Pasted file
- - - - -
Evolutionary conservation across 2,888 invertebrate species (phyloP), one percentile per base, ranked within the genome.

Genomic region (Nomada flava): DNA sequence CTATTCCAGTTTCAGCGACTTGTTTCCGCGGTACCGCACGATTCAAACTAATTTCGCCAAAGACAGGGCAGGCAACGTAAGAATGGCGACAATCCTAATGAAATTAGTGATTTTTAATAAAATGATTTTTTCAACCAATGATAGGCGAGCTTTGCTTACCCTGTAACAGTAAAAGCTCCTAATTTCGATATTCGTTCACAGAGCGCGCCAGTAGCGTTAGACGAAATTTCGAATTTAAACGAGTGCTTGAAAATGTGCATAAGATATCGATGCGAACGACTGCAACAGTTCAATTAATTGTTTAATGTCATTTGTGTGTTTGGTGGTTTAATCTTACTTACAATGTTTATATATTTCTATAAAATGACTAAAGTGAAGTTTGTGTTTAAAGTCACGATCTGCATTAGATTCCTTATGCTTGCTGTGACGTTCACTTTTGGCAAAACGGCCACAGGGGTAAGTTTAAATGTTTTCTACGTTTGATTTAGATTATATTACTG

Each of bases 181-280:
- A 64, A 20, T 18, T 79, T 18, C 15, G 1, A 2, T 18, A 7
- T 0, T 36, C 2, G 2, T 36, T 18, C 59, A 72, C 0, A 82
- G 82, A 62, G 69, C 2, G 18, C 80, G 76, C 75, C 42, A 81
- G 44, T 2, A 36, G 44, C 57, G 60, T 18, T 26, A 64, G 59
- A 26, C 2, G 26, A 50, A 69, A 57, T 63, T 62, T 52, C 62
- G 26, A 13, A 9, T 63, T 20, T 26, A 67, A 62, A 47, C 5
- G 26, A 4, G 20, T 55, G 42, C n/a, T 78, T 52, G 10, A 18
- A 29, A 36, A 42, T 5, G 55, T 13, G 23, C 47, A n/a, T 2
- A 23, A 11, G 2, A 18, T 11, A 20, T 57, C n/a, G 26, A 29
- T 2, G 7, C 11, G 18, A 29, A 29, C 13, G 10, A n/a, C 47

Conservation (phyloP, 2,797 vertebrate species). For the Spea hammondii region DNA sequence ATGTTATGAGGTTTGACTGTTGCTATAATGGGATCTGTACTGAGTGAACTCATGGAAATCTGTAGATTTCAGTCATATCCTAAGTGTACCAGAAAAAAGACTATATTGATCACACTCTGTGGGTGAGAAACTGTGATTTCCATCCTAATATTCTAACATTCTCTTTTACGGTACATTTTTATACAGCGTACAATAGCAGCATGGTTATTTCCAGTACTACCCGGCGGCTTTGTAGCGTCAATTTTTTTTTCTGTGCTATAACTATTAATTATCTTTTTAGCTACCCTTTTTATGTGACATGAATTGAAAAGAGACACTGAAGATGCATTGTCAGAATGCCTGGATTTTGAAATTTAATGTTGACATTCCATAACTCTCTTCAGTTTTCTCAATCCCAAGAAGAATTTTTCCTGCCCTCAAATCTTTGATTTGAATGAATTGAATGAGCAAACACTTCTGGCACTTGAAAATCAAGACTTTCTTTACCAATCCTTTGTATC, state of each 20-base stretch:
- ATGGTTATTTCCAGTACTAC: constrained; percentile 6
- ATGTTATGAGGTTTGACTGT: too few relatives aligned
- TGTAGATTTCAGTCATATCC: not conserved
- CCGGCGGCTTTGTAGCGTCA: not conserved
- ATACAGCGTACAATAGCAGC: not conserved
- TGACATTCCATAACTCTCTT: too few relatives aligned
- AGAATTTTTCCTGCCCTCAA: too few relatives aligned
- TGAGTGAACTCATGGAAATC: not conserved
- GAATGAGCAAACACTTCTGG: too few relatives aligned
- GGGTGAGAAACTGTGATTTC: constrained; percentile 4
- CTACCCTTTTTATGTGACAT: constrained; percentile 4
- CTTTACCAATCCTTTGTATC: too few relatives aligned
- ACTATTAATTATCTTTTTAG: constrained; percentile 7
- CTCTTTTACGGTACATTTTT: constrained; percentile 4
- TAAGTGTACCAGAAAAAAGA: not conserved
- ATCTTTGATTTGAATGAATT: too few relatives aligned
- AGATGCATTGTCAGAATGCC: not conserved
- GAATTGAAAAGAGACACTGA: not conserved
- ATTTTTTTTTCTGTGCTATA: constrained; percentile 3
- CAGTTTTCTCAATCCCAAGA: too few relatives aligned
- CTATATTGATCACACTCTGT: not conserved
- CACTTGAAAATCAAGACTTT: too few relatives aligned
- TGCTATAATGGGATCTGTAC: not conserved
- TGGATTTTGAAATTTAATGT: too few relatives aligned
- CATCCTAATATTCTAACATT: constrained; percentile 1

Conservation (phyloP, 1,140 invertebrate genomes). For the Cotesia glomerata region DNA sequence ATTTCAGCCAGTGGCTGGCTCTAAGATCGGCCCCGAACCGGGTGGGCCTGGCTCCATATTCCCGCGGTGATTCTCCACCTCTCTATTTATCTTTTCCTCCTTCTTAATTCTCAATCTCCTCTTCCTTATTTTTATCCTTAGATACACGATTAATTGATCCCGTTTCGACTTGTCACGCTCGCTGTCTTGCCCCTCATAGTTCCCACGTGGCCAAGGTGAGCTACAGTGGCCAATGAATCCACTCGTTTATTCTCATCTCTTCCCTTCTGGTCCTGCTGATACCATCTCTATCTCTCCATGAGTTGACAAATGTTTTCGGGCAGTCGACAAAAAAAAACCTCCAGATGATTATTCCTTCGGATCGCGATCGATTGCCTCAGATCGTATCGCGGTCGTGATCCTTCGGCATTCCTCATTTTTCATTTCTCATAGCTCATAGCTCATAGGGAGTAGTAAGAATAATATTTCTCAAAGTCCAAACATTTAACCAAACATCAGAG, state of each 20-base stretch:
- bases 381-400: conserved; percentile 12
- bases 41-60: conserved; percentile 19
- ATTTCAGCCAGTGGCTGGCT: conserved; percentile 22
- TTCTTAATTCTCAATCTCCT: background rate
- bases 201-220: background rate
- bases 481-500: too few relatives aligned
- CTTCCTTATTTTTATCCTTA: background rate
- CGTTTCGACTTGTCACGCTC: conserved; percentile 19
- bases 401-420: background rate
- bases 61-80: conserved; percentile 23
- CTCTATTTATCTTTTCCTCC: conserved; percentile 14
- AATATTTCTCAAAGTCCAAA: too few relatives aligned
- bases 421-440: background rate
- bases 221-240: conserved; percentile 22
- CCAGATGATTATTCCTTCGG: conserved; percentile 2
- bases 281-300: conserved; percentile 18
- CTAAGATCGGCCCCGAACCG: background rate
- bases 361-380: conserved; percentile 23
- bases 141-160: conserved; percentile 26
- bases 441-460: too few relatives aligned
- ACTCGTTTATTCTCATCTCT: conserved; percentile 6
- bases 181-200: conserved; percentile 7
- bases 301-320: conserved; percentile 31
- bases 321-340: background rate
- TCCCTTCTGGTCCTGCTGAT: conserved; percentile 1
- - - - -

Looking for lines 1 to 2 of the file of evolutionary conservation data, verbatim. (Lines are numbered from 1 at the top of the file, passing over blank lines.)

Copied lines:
Evolutionary conservation across 2,888 invertebrate species (phyloP), one percentile per base, ranked within the genome.

Genomic region (Nomada flava): DNA sequence CTATTCCAGTTTCAGCGACTTGTTTCCGCGGTACCGCACGATTCAAACTAATTTCGCCAAAGACAGGGCAGGCAACGTAAGAATGGCGACAATCCTAATGAAATTAGTGATTTTTAATAAAATGATTTTTTCAACCAATGATAGGCGAGCTTTGCTTACCCTGTAACAGTAAAAGCTCCTAATTTCGATATTCGTTCACAGAGCGCGCCAGTAGCGTTAGACGAAATTTCGAATTTAAACGAGTGCTTGAAAATGTGCATAAGATATCGATGCGAACGACTGCAACAGTTCAATTAATTGTTTAATGTCATTTGTGTGTTTGGTGGTTTAATCTTACTTACAATGTTTATATATTTCTATAAAATGACTAAAGTGAAGTTTGTGTTTAAAGTCACGATCTGCATTAGATTCCTTATGCTTGCTGTGACGTTCACTTTTGGCAAAACGGCCACAGGGGTAAGTTTAAATGTTTTCTACGTTTGATTTAGATTATATTACTG